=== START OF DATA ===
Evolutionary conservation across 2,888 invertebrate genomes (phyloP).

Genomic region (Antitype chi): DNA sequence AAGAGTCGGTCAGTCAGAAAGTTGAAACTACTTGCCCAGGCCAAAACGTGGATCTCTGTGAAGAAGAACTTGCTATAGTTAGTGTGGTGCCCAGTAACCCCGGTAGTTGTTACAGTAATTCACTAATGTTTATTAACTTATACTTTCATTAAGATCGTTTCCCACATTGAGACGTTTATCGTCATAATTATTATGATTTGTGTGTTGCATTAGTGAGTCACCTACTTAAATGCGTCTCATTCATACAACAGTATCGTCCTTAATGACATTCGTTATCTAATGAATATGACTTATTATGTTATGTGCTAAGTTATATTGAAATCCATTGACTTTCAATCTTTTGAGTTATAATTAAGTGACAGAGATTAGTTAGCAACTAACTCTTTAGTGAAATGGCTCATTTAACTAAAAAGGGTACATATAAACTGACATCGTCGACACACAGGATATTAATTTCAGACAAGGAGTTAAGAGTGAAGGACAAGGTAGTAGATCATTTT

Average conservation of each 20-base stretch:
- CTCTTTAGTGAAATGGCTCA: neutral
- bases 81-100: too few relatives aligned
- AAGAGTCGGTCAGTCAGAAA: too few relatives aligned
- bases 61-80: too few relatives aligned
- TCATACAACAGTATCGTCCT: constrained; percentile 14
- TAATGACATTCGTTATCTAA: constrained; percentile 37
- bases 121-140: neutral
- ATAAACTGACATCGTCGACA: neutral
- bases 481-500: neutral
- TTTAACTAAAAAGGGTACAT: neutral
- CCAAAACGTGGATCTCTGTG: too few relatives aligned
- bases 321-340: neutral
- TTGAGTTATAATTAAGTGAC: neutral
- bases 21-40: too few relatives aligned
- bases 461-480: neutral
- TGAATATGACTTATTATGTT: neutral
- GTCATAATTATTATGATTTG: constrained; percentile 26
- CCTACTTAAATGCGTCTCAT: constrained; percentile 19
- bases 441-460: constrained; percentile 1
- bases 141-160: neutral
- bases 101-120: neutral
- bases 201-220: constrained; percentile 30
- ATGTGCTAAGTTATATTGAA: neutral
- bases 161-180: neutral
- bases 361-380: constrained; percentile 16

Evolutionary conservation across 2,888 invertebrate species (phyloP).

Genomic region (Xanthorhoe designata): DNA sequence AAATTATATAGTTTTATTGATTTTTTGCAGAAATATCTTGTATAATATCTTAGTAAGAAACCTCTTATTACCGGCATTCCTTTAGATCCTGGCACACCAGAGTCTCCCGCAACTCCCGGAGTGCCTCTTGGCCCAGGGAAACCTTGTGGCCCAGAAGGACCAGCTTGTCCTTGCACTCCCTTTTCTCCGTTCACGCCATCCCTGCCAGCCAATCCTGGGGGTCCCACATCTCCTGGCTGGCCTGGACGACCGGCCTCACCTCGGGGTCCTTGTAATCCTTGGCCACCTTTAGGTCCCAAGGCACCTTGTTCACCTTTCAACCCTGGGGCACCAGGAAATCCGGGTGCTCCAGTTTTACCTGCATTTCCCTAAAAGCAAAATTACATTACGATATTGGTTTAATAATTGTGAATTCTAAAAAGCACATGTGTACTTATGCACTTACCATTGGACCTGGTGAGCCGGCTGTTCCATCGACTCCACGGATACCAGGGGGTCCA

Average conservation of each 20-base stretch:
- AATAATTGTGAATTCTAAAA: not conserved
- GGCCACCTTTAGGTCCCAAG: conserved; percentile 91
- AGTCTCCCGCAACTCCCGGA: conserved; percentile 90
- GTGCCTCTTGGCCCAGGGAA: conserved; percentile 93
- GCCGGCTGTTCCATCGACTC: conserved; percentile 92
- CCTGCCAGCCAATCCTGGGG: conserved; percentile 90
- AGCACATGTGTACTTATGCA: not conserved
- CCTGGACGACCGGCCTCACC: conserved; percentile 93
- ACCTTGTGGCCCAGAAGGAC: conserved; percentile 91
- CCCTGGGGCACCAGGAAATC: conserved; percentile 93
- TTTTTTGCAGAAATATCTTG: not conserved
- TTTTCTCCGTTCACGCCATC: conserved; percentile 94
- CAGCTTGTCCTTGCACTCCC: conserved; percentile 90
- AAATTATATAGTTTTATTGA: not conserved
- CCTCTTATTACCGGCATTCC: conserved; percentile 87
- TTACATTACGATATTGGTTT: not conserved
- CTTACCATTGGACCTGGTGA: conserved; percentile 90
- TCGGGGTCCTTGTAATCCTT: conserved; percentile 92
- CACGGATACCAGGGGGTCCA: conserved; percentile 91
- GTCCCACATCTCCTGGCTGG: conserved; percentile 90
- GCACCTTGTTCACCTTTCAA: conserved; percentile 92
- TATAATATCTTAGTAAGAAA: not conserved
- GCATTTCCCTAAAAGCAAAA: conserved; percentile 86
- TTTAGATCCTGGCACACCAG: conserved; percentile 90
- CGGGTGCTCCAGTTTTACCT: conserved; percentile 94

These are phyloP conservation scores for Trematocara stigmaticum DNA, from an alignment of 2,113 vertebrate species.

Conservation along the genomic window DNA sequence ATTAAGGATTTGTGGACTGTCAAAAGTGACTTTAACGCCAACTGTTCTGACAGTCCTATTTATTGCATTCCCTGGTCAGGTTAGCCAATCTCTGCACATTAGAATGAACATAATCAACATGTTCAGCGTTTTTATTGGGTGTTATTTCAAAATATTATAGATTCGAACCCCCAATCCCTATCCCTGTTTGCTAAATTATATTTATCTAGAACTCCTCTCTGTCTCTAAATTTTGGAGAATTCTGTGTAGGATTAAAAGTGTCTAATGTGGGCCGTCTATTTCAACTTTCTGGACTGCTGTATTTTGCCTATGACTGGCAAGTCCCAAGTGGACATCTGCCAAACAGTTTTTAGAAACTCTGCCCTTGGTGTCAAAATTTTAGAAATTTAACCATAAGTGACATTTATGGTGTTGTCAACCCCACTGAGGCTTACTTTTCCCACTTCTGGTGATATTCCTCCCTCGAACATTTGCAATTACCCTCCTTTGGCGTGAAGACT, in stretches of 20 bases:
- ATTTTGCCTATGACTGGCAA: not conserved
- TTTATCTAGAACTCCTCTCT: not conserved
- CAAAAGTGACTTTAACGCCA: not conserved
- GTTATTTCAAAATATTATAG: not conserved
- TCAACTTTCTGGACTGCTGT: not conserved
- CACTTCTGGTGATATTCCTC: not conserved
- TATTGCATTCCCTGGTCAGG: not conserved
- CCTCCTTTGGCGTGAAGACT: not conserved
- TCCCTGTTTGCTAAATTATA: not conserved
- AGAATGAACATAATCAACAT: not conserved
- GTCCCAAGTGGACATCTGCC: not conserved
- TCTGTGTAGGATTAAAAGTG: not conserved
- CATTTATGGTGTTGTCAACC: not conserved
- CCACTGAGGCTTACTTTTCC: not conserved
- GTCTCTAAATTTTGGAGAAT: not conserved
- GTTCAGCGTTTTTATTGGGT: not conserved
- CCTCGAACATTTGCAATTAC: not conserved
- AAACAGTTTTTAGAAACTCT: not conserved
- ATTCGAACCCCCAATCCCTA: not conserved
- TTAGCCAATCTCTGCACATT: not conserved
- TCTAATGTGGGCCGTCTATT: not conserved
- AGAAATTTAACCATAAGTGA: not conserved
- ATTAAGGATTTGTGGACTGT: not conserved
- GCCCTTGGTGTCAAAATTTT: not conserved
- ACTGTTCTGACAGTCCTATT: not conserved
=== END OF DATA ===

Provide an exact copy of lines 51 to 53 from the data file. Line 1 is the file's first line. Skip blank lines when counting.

- GTCCCACATCTCCTGGCTGG: conserved; percentile 90
- GCACCTTGTTCACCTTTCAA: conserved; percentile 92
- TATAATATCTTAGTAAGAAA: not conserved